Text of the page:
Opera Philadelphia Announces 2018-2019 Season

Opera Philadelphia Announces 2018-2019 Season

When Opera Philadelphia's inaugural Festival O launched the present season, the opera world responded with a standing ovation, welcoming it as "one of the most enjoyable additions to the fall calendar in years" (Washington Post). Now, with the "spirit ... not to follow taste but to lead it" (Philadelphia Inquirer), the company continues to shape the future of opera. The 2018-19 season kicks off with the festival's second edition, O18, comprising five operatic happenings - two world premieres, two new productions, and a three-part cabaret event - at multiple venues across the city from September 20-30. The season continues in spring 2019 with a pair of repertory favorites in the historic Academy of Music, and two co-presentations with Curtis Opera Theatre and the Kimmel Center for the Performing Arts at the intimate Perelman Theater. Tackling thought-provoking subject matter and cutting-edge takes on the classics while providing extraordinary artists with the chance to create their most imaginative work, the new season underscores Opera Philadelphia's status as "one of the most creative and ambitious companies in this country" (New York Times).

Anchoring both the O18 festival and the company's year-round Opera at the Academy series is a new production of Donizetti's Lucia di Lammermoor from celebrated director and designer Laurent Pelly, with coloratura soprano Brenda Rae in the title role. Composer Lembit Beecher and librettist Hannah Moscovitch, the team behind O17's I Have No Stories to Tell You, return for the world premiere of Sky on Swings, a chamber opera exploring the impermanence of memory, starring mezzo-sopranos Frederica von Stade and Marietta Simpson. Anthony Roth Costanzo, whose "blazing countertenor" (Wall Street Journal) graced February's Philadelphia premiere of Written on Skin, headlines the world premiere of Glass Handel, the immersive, multidisciplinary operatic installation he is creating in collaboration with Visionaire in the expansive Annenberg Court of Philadelphia's Barnes Foundation, home to O17's The Wake World. The site-specific production Ne Quittez Pas (Hold the Line) from director James Darrah (Breaking the Waves) offers a wider context for Poulenc's La voix humaine in the cabaret setting of Philadelphia's Theatre of Living Arts (TLA), with baritone Edward Nelson and soprano Patricia Racette, "the most fearless woman in opera" (Los Angeles Times). TLA will also be the site of a three-night, three-part cabaret takeover titled Queens of the Night, starring Opera News Award-winning mezzo-soprano Stephanie Blythe (aka Blythely Oratonio) and self-described "drag queen king" Dito van Reigersberg (aka Martha Graham Cracker). It all leads up to a reprise performance of Dito & Aeneas: Two Queens, One Night, Opera Philadelphia's 2017 cabaret-play spectacular, which was hailed as "smart and bubbly in all the right places" (Philadelphia Inquirer).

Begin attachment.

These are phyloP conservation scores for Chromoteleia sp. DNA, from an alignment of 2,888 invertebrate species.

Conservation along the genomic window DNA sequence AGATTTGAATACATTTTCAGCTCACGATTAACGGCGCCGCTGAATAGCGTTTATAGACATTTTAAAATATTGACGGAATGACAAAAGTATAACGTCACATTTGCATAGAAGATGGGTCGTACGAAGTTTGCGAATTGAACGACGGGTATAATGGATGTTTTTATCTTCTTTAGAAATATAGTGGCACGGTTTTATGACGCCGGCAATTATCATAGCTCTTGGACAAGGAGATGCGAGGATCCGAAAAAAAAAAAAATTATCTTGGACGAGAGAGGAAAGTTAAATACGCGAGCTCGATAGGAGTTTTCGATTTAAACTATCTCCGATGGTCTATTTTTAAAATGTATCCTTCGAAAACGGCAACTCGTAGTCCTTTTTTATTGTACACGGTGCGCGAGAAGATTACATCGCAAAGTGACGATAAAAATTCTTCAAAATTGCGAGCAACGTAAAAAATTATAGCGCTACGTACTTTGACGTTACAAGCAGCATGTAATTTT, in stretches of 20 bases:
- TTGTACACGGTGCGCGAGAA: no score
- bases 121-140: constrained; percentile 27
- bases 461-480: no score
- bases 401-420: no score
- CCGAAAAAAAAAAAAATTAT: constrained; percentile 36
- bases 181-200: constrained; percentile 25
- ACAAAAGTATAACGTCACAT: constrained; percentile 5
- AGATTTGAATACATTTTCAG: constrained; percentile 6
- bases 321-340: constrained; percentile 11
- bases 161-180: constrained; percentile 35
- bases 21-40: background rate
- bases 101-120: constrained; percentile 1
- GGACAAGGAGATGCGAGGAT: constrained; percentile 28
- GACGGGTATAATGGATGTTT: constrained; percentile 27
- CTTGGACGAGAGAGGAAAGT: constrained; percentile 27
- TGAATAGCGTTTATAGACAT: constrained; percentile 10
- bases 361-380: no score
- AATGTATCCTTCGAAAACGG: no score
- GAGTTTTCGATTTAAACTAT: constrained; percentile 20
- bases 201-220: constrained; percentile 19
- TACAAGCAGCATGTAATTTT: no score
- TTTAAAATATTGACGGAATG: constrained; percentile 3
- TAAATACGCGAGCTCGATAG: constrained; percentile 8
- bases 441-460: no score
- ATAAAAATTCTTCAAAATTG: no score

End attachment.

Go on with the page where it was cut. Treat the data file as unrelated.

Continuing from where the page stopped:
Following the fall festival, February brings the U.S. premiere of Britten's A Midsummer Night's Dream in the classic Robert Carsen staging, and April marks the return of Davide Livermore's "visually inventive and colorful" (Opera News) take on Puccini's La bohème, in which soprano Vanessa Vasquez - a grand-prize winner at the Metropolitan Opera's 2017 National Council auditions - makes her company debut as Mimì. Opera Philadelphia also partners with the Curtis Institute of Music and the Kimmel Center to co-present two productions at the Perelman Theater. March brings Mozart's Don Giovanni in a new production by R.B. Schlather, the "edgy and imaginative young director" (New Yorker) behind O17's The Wake World and Curtis Opera Theatre's Doctor Atomic. Curtis alumna Karina Canellakis, part of an impressive new generation of female conductors, leads the orchestra. In May, the Perelman Theater will host a new production of Empty the House, a 2016 opera by Curtis alum and Opera Philadelphia Composer in Residence Rene Orth and librettist Mark Campbell, now with a newly expanded orchestration.

David B. Devan, General Director and President of Opera Philadelphia, said: "This season, we have curated three operas in the Academy of Music that our audiences very likely know and love. We certainly do. But along with this commitment to explore the finest the canon has to offer comes a commitment to continue the journey into the future of opera by creating new works, interesting site-specific productions, chamber productions with incredible partners, and multimedia installations that push the boundaries of opera while also making us fall in love anew with this amazing art form."

O18 festival packages and full season subscriptions are now on sale at operaphila.org, or by calling 215-732-8400 (Monday through Friday, from 9am to 5pm). Single tickets will go on sale on Wednesday, August 1 at operaphila.org or by calling 215-732-8400